The next 100 years

I was guided by SRW’s tweet to Charlie Stross’ “A Different Cluetrain“. It’s worth a read, and many have been feeling the same things, although expressions of these anxieties are different among the left and right. Here is my response.

First, we’ve been through worse, as a nation, and have somehow survived. The U.S. has had higher levels of inequality, corruption, and wealth concentration for a substantial period of time from the Gilded Age until the Great Depression. We are now returning to the Gilded Age, but with social security, expanding health care, a minimum wage, disability insurance, better worker health and safety protection, easier access to education, more lenient bankruptcy protections, better care for the mentally ill, easier access to credit, substantially less discrimination, substantially more civil rights, and a more humane culture.

Yes, state surveillance is troubling. The militarization of police is troubling. But the real effect of state surveillance and the national security bureaucracy is more Kafka-esque bureaucratic nightmares for a small proportion of the population — here specifically people on no-fly lists and those regularly detained at the border — rather than a life of fear, hopelessness and self-censorship as would exist in a real totalitarian state. I think that the state of privacy in the era of Big Data is something that can be brought to the satisfaction of the public with a bit of institutional reform. Moreover the same technology allows us to self-publish, coordinate, and communicate with each other more efficiently and more freely than ever before. Overall I do not believe that we are closer now to being a national security society than we were in the 1950s with the Red Scare, as evidenced by the fact that our government is unable to keep things secret very well and the intelligence community seems to be the regular whipping boy of major news outlets. The public discourse surrounding domestic spying, at least, seems lively and well-informed. Government can no longer control “what is news” by rationing access to a handful of established outlets. In exchange for this loss of power it has gained the ability to monitor the public on a mass scale. The “hand” of government has been replaced with “eyes”. Which would you rather have? Government control over the economy is weaker than it used to be (Remember “What’s good for General Motors is good for America?”), although the middle class is shrinking and financial security is increasing. Reasonable people can differ as to whether the overall freedom and autonomy of the public is higher now than it was in the past, but we are not entering a black night of civil unrest and state domestic repression. I would like a few more protests, though.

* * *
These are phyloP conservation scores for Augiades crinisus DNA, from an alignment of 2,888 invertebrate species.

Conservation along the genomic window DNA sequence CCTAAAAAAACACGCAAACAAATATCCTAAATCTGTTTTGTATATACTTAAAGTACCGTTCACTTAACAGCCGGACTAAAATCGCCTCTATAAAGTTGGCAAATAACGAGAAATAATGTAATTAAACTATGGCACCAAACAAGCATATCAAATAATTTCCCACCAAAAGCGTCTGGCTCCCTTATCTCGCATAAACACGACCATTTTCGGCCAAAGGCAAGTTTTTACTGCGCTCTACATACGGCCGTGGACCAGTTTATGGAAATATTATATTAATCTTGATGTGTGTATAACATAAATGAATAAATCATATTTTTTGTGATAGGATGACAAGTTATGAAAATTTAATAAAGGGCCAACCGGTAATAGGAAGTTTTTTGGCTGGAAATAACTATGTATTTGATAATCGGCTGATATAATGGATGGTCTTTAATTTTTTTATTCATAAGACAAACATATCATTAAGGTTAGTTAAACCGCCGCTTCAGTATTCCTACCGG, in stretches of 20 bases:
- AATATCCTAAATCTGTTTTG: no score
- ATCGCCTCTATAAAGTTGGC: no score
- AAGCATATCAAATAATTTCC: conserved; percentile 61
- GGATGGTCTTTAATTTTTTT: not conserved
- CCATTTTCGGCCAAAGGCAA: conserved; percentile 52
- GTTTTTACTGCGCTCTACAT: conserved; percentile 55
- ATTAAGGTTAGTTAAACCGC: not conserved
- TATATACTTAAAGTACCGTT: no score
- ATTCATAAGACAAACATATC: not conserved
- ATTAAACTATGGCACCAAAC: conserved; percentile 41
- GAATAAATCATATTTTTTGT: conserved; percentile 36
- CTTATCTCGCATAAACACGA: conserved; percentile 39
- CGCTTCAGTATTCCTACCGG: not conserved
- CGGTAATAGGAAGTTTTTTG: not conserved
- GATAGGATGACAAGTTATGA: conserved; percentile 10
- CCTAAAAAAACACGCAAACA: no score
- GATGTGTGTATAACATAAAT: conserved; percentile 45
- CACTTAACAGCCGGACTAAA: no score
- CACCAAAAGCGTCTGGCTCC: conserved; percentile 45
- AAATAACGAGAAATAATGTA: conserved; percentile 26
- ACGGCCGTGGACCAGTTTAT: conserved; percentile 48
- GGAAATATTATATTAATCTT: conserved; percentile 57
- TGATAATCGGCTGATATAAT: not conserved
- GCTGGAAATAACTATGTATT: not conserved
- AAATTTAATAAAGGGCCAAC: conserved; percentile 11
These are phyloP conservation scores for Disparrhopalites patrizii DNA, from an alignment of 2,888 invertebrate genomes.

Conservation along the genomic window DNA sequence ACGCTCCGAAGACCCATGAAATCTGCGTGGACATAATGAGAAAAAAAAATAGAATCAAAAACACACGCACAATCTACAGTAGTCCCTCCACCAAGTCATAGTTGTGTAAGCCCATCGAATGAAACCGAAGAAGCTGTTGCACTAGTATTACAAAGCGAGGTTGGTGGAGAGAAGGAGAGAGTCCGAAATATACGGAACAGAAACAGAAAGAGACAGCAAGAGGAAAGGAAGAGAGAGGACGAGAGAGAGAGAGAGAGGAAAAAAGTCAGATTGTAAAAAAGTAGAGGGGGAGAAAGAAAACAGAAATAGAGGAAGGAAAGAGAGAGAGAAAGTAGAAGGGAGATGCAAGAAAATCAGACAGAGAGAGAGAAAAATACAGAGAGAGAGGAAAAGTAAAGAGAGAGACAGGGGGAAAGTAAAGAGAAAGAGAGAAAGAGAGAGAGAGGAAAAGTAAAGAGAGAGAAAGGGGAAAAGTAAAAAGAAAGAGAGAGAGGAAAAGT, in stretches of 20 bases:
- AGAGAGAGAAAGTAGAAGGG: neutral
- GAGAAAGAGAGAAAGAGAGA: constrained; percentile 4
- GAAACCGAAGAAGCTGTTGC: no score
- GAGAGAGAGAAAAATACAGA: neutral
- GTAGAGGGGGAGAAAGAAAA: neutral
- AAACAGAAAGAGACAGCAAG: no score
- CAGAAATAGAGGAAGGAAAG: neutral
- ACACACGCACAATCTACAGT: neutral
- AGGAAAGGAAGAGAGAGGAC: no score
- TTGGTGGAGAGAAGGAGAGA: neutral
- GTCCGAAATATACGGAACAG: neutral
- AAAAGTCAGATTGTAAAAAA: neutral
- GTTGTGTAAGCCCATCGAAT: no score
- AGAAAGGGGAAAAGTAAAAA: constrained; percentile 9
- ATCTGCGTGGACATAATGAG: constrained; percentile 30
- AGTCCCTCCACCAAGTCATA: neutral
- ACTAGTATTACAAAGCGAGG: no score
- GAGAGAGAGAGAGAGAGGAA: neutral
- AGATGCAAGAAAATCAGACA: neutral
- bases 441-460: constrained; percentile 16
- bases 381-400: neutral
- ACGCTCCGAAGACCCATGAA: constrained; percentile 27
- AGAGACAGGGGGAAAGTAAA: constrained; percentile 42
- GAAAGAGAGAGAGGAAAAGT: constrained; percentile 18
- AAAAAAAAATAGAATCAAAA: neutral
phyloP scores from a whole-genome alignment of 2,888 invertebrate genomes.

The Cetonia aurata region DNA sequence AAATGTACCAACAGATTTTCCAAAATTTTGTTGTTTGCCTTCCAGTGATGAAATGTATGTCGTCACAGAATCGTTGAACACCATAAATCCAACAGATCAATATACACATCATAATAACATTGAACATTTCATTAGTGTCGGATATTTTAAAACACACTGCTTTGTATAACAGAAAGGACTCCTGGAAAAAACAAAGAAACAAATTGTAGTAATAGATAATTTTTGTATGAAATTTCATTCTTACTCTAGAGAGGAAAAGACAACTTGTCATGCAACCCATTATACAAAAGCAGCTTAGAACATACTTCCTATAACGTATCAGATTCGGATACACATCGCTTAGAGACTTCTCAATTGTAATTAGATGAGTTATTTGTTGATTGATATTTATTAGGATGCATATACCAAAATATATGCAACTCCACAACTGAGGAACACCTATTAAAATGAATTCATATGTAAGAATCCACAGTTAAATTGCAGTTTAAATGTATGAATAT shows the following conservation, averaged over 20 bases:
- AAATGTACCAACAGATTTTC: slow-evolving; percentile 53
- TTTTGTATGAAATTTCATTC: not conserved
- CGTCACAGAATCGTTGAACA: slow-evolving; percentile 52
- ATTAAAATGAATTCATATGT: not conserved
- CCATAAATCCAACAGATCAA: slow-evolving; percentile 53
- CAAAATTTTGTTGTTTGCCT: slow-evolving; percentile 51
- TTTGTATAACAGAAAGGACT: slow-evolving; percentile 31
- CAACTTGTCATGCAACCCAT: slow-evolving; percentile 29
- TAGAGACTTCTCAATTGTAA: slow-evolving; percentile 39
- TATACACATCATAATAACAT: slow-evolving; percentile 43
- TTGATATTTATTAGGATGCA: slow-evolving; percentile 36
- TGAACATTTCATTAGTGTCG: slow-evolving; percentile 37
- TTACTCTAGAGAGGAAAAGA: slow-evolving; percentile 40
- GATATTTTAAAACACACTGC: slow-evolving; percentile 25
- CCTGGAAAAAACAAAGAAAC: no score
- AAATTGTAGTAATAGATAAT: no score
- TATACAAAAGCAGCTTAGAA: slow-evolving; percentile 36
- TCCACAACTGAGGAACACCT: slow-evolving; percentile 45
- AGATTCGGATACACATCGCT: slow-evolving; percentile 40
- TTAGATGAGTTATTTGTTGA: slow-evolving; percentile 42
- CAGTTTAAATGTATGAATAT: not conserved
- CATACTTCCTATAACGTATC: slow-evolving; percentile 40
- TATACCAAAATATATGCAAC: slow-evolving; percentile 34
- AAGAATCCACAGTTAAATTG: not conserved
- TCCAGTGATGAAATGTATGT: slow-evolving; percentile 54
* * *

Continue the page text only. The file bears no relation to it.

One extremely positive thing is that inequality has become firmly rooted in the public discourse. This happened very quickly. Here we can do a lot with some reasonable compromises: lift the cap on FICA taxes and lower the overall FICA rate. Raise the federal minimum wage and index it to CPI. Lower overall corporate tax rates but remove loopholes that allow profits to be hidden overseas and remove the preferential treatment of capital income vis-a-vis earned income. Do not make interest expense tax-deductible (whether for household mortgages or for businesses). Increase estate taxes. Build more public universities to lower the price of an education rather than expanding student loan programs. Increase child tax credits and parental leave. All of the above can be phased in and would do much to help the middle class and reduce financialization of the economy. If that doesn’t work, more radical reforms are possible. I think the next 100 years will be better, on balance, than the last 100 years.

The next 100 years

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